Epilepsy and Medical Marijuana - Illinois Senate Bill SB2636
• Over 130,000 people in the Chicagoland area live with epilepsy, a neurological condition that includes recurring seizures.
• More than 40,000 of these people live with uncontrolled seizures.
• People living with uncontrolled seizures live with the continual risk of serious injury
• Illinois has a law that lists 35 conditions for which medical marijuana may be
• Unlike 18 of the other 20 states that permit the use of medical marijuana, epilepsy is not included in the conditions for which marijuana may be prescribed under Illinois
• In vitro and in vivo evidence exists of the impact that cannabidiol (“CBD”) can have on seizures, as well as anecdotal human evidence.
• For epilepsy, the useful form of marijuana is an oil; it is not smoked.
• It is high in CBD and low in THC, the hallucinogenic component of marijuana.
• There is no alternative recreational use for this form of marijuana; it is formulated
• It is appropriate to allow patients, parents and physicians the ability to determine collectively if the compassionate use of medical marijuana is reasonable in each individual epilepsy case, including intractable pediatric cases.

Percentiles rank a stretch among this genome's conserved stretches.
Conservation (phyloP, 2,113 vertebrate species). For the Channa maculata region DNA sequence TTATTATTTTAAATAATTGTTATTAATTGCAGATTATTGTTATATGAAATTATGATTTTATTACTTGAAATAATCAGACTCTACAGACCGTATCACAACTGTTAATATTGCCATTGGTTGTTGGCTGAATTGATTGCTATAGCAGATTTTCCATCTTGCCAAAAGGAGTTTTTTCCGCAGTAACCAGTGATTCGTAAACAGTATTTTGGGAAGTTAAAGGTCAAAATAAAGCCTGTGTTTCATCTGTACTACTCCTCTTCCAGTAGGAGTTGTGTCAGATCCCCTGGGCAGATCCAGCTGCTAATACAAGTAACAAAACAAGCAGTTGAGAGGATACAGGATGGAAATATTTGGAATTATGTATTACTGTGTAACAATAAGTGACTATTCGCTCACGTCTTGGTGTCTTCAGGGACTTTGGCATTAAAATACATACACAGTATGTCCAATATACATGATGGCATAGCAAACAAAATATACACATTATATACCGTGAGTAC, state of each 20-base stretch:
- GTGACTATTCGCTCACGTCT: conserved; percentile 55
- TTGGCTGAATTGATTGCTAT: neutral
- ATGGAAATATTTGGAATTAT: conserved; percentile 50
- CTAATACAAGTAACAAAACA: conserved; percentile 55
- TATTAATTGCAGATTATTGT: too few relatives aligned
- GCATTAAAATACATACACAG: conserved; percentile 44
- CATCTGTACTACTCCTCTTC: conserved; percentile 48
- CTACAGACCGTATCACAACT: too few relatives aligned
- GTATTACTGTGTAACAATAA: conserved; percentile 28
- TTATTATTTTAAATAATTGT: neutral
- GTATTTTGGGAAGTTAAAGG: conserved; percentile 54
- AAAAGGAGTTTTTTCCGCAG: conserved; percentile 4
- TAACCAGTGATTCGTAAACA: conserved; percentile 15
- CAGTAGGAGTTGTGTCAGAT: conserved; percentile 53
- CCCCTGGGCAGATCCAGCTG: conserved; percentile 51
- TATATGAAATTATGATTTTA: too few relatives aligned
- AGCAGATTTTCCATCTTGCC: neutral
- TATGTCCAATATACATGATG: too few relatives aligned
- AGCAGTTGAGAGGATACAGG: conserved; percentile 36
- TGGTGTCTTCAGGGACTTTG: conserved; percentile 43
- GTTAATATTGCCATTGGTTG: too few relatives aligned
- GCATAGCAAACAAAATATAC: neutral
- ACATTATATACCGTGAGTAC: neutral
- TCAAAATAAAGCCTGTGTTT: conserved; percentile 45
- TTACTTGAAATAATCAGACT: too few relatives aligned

• Illinois residents suffering from seizures should be afforded the same benefits available to those suffering from any of the 35 conditions included in the Illinois medical marijuana law.
• Illinois families shouldn’t have to split up and move out of state in order to gain access to a viable treatment for intractable seizures.
• Senate Bill SB2636 Adds “Seizures, including those characteristic of Epilepsy” to the list of qualifying conditions.
• Senate Bill SB2636 also adds pediatric patients, under the age of 18, suffering from
“Seizures, including those characteristic of Epilepsy” as qualifying patients.